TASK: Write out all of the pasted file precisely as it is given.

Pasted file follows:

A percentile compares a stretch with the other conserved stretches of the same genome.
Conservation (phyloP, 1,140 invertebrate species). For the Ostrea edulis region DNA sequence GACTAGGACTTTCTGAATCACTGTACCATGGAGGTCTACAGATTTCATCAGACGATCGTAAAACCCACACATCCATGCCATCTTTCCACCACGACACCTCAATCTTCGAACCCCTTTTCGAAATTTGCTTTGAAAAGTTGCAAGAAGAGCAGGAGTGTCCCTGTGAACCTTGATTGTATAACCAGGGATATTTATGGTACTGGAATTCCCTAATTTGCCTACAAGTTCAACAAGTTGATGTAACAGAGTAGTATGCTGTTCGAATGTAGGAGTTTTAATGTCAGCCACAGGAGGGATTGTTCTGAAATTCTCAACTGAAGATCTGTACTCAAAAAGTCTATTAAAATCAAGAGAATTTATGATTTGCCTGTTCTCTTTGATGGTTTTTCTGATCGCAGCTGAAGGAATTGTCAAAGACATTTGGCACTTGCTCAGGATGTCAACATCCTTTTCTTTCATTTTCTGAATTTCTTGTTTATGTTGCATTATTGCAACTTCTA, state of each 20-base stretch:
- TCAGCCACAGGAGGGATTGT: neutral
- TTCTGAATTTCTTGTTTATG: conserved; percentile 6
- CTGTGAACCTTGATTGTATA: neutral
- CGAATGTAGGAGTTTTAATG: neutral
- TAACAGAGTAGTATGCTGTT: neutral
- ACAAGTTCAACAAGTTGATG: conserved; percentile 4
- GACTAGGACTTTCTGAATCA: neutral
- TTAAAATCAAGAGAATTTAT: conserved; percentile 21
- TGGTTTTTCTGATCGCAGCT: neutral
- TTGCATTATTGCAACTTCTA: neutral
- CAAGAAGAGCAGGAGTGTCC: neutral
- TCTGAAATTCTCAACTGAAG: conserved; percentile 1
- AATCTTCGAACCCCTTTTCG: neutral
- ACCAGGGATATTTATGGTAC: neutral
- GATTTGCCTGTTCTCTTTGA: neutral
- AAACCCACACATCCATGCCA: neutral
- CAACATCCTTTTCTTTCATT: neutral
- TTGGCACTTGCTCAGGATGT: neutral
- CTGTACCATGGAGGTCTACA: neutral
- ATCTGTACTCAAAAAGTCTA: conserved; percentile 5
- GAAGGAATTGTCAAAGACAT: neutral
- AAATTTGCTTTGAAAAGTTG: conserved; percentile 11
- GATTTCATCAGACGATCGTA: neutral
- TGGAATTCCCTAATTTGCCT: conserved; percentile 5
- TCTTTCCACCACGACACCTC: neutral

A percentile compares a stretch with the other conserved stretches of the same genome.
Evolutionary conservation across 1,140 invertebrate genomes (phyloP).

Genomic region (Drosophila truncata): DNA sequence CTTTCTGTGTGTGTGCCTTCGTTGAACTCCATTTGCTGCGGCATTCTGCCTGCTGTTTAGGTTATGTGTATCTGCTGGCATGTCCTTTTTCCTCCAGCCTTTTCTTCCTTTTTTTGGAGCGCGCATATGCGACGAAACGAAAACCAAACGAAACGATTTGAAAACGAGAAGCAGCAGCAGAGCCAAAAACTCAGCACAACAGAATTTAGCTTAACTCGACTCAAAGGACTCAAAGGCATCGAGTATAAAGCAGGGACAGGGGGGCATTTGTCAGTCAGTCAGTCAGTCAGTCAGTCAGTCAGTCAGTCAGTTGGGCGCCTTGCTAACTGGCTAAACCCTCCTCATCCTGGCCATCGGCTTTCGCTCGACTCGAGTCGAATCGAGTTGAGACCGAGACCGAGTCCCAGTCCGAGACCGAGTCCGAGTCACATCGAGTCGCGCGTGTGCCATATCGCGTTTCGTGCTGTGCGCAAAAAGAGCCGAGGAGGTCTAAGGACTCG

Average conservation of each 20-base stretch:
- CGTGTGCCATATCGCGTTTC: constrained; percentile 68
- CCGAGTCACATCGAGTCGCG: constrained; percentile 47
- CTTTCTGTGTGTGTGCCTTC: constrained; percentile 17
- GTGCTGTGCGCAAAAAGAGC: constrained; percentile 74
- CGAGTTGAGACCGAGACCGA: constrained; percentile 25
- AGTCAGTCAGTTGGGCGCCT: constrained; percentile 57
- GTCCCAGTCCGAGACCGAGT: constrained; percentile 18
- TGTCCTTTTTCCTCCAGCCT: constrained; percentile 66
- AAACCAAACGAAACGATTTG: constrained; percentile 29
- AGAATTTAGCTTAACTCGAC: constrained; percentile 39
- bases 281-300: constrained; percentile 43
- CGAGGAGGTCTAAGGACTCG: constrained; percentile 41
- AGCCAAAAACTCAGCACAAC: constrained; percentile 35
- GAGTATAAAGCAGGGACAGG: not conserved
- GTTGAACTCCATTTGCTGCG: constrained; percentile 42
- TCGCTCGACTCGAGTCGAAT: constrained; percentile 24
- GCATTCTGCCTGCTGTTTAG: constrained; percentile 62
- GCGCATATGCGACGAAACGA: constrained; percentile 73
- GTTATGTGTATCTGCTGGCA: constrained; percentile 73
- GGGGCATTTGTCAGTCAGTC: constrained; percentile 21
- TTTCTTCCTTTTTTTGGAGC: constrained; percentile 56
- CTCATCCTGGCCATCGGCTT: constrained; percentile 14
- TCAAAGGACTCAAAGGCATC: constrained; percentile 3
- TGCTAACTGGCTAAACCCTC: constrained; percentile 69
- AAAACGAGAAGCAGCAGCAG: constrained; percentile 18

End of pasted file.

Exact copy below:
A percentile compares a stretch with the other conserved stretches of the same genome.
Conservation (phyloP, 1,140 invertebrate species). For the Ostrea edulis region DNA sequence GACTAGGACTTTCTGAATCACTGTACCATGGAGGTCTACAGATTTCATCAGACGATCGTAAAACCCACACATCCATGCCATCTTTCCACCACGACACCTCAATCTTCGAACCCCTTTTCGAAATTTGCTTTGAAAAGTTGCAAGAAGAGCAGGAGTGTCCCTGTGAACCTTGATTGTATAACCAGGGATATTTATGGTACTGGAATTCCCTAATTTGCCTACAAGTTCAACAAGTTGATGTAACAGAGTAGTATGCTGTTCGAATGTAGGAGTTTTAATGTCAGCCACAGGAGGGATTGTTCTGAAATTCTCAACTGAAGATCTGTACTCAAAAAGTCTATTAAAATCAAGAGAATTTATGATTTGCCTGTTCTCTTTGATGGTTTTTCTGATCGCAGCTGAAGGAATTGTCAAAGACATTTGGCACTTGCTCAGGATGTCAACATCCTTTTCTTTCATTTTCTGAATTTCTTGTTTATGTTGCATTATTGCAACTTCTA, state of each 20-base stretch:
- TCAGCCACAGGAGGGATTGT: neutral
- TTCTGAATTTCTTGTTTATG: conserved; percentile 6
- CTGTGAACCTTGATTGTATA: neutral
- CGAATGTAGGAGTTTTAATG: neutral
- TAACAGAGTAGTATGCTGTT: neutral
- ACAAGTTCAACAAGTTGATG: conserved; percentile 4
- GACTAGGACTTTCTGAATCA: neutral
- TTAAAATCAAGAGAATTTAT: conserved; percentile 21
- TGGTTTTTCTGATCGCAGCT: neutral
- TTGCATTATTGCAACTTCTA: neutral
- CAAGAAGAGCAGGAGTGTCC: neutral
- TCTGAAATTCTCAACTGAAG: conserved; percentile 1
- AATCTTCGAACCCCTTTTCG: neutral
- ACCAGGGATATTTATGGTAC: neutral
- GATTTGCCTGTTCTCTTTGA: neutral
- AAACCCACACATCCATGCCA: neutral
- CAACATCCTTTTCTTTCATT: neutral
- TTGGCACTTGCTCAGGATGT: neutral
- CTGTACCATGGAGGTCTACA: neutral
- ATCTGTACTCAAAAAGTCTA: conserved; percentile 5
- GAAGGAATTGTCAAAGACAT: neutral
- AAATTTGCTTTGAAAAGTTG: conserved; percentile 11
- GATTTCATCAGACGATCGTA: neutral
- TGGAATTCCCTAATTTGCCT: conserved; percentile 5
- TCTTTCCACCACGACACCTC: neutral

A percentile compares a stretch with the other conserved stretches of the same genome.
Evolutionary conservation across 1,140 invertebrate genomes (phyloP).

Genomic region (Drosophila truncata): DNA sequence CTTTCTGTGTGTGTGCCTTCGTTGAACTCCATTTGCTGCGGCATTCTGCCTGCTGTTTAGGTTATGTGTATCTGCTGGCATGTCCTTTTTCCTCCAGCCTTTTCTTCCTTTTTTTGGAGCGCGCATATGCGACGAAACGAAAACCAAACGAAACGATTTGAAAACGAGAAGCAGCAGCAGAGCCAAAAACTCAGCACAACAGAATTTAGCTTAACTCGACTCAAAGGACTCAAAGGCATCGAGTATAAAGCAGGGACAGGGGGGCATTTGTCAGTCAGTCAGTCAGTCAGTCAGTCAGTCAGTCAGTCAGTTGGGCGCCTTGCTAACTGGCTAAACCCTCCTCATCCTGGCCATCGGCTTTCGCTCGACTCGAGTCGAATCGAGTTGAGACCGAGACCGAGTCCCAGTCCGAGACCGAGTCCGAGTCACATCGAGTCGCGCGTGTGCCATATCGCGTTTCGTGCTGTGCGCAAAAAGAGCCGAGGAGGTCTAAGGACTCG

Average conservation of each 20-base stretch:
- CGTGTGCCATATCGCGTTTC: constrained; percentile 68
- CCGAGTCACATCGAGTCGCG: constrained; percentile 47
- CTTTCTGTGTGTGTGCCTTC: constrained; percentile 17
- GTGCTGTGCGCAAAAAGAGC: constrained; percentile 74
- CGAGTTGAGACCGAGACCGA: constrained; percentile 25
- AGTCAGTCAGTTGGGCGCCT: constrained; percentile 57
- GTCCCAGTCCGAGACCGAGT: constrained; percentile 18
- TGTCCTTTTTCCTCCAGCCT: constrained; percentile 66
- AAACCAAACGAAACGATTTG: constrained; percentile 29
- AGAATTTAGCTTAACTCGAC: constrained; percentile 39
- bases 281-300: constrained; percentile 43
- CGAGGAGGTCTAAGGACTCG: constrained; percentile 41
- AGCCAAAAACTCAGCACAAC: constrained; percentile 35
- GAGTATAAAGCAGGGACAGG: not conserved
- GTTGAACTCCATTTGCTGCG: constrained; percentile 42
- TCGCTCGACTCGAGTCGAAT: constrained; percentile 24
- GCATTCTGCCTGCTGTTTAG: constrained; percentile 62
- GCGCATATGCGACGAAACGA: constrained; percentile 73
- GTTATGTGTATCTGCTGGCA: constrained; percentile 73
- GGGGCATTTGTCAGTCAGTC: constrained; percentile 21
- TTTCTTCCTTTTTTTGGAGC: constrained; percentile 56
- CTCATCCTGGCCATCGGCTT: constrained; percentile 14
- TCAAAGGACTCAAAGGCATC: constrained; percentile 3
- TGCTAACTGGCTAAACCCTC: constrained; percentile 69
- AAAACGAGAAGCAGCAGCAG: constrained; percentile 18